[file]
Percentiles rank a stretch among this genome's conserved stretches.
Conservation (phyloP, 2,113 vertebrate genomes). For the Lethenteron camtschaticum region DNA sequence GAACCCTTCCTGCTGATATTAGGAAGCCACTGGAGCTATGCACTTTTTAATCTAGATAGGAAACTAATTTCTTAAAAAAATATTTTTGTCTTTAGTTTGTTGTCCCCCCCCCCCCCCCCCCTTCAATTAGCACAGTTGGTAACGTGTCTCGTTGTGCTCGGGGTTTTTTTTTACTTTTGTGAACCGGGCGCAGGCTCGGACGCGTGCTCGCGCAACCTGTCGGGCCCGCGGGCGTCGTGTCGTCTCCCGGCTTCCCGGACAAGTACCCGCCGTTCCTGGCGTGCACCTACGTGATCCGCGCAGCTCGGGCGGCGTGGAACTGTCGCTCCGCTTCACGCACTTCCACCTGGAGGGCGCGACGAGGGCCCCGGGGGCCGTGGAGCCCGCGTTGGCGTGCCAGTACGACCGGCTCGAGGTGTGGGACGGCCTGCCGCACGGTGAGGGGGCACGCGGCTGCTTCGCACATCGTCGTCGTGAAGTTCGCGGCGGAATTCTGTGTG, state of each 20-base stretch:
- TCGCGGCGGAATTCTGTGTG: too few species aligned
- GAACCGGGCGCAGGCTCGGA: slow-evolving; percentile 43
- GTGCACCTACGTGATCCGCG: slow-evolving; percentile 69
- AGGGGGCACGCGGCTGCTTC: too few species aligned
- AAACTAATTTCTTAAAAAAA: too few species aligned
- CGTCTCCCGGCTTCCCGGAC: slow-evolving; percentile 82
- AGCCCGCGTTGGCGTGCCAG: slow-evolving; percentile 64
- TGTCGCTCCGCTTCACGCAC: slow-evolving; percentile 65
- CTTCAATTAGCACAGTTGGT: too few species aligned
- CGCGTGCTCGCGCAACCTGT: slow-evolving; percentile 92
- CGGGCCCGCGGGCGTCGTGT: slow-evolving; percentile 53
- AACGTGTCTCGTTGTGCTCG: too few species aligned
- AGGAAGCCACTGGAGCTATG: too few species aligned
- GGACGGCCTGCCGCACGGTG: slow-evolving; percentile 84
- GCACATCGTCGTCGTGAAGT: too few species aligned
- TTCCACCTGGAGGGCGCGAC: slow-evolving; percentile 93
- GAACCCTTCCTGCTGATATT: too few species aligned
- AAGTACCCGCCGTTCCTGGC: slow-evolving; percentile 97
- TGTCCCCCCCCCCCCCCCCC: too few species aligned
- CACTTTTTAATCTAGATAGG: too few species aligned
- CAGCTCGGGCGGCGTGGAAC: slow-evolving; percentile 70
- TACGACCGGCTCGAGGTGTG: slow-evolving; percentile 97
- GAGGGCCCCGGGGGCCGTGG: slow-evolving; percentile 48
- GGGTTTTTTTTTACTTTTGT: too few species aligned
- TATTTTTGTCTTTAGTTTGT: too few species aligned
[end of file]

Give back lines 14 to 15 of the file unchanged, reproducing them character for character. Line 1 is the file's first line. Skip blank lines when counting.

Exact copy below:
- AACGTGTCTCGTTGTGCTCG: too few species aligned
- AGGAAGCCACTGGAGCTATG: too few species aligned